You shouldn’t go into our freezer without explicit instructions as to which containers are safe to open and which are not. That’s because there are dead bodies in our freezer. Short dead bodies, only a few inches in length, with long tails. Mice bodies.

When frozen, the tails work well as a sort of ‘popsicle stick’, making for a rather gruesome popsicle. Now why would anyone want to keep frozen ‘mousicles’ in their freezer?

It all started a few months ago after I decided to take a course in wildlife rehabilitation. This was training to take care of sick and injured wildlife which need care for short periods of time until they are able to once again fend for themselves.

About three weeks ago, the Strathcona Raptor Shelter asked me to pick up a couple of Great Horned Owls that had been reported in bad condition. They were young birds and although they came from different locations, both were suffering from emaciation. For whatever reason, they were starving to death.

One bird was small, light in coloration and very quiet. He (we were assuming it was a male) had one small spriggit of feathers forming one ‘horn’ when there should have been two bushy horns on the bird. I called him Tuft. The other bird was a textbook owl; dark barring around the face and impressive features. Taking guff from no one, she (another assumption on our part) hunkered down and made herself as imposing as possible by fluffing her feathers and clacking her beak loudly. I called her Fluft.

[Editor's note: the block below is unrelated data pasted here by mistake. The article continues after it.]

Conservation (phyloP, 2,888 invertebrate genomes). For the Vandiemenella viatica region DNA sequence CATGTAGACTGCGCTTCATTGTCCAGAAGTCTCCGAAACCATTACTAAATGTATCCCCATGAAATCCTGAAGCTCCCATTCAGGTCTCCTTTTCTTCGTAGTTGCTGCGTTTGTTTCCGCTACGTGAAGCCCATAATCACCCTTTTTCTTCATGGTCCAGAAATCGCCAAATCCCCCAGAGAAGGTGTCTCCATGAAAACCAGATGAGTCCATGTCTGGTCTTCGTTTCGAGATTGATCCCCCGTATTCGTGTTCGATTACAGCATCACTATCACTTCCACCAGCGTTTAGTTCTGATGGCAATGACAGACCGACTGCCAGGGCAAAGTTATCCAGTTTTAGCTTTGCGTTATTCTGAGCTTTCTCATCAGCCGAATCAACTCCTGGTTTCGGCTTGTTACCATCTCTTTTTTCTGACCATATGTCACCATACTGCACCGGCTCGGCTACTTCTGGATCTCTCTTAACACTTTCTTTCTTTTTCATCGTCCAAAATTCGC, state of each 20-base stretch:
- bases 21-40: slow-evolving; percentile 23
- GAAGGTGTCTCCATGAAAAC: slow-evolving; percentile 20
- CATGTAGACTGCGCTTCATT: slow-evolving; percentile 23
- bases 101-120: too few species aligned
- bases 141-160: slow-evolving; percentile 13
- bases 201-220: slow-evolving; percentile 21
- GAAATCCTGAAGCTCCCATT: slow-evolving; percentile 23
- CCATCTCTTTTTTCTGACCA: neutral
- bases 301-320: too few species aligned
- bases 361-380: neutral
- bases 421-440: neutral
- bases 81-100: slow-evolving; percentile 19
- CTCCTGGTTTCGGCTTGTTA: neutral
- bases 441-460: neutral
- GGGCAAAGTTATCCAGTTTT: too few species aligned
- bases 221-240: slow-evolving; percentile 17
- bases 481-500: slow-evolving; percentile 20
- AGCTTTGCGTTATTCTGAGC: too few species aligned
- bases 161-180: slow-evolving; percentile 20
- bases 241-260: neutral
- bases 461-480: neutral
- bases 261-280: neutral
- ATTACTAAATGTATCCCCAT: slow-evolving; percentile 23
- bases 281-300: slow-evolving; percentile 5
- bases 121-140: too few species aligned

Right from the beginning Tuft was in a poor way. His keel bone was as sharp as a razor, indicating that he had absolutely no meat on his bones. He was extremely light in body weight and you would have thought he would be hungry but he had no appetite. To feed him I had to pry his beak apart and force food to the back of his throat so that he had no choice but to swallow the food. To give him the calories he required meant feeding him four times each day. I’m not sure who was more stressed, him or I.

Finally there came the day where I dangled a dead mouse in front of him and although he took it, he would not swallow it. Well, the mouse just hung off of his beak until I got tired of waiting for him to eat it and tried to pull it away. When I did, he threw the mouse up and back and swallowed all of it except the tip of the tail.

Fluft was never any trouble to feed; she would always attack my glove as soon as I brought food to her. After a few bites at the glove, she would attack the food and swallow it with no problems. At the time I was feeding her a mixture of hamburger, dog food and vitamins, all of it held together with rabbit hair to mimic its normal food.

The good news is that, despite their very different personalities when they arrived at the shelter, they both recovered fully and are now roaming free somewhere in the wilds of Alberta.

Roy Fairweather, Tofield, Alberta, Canada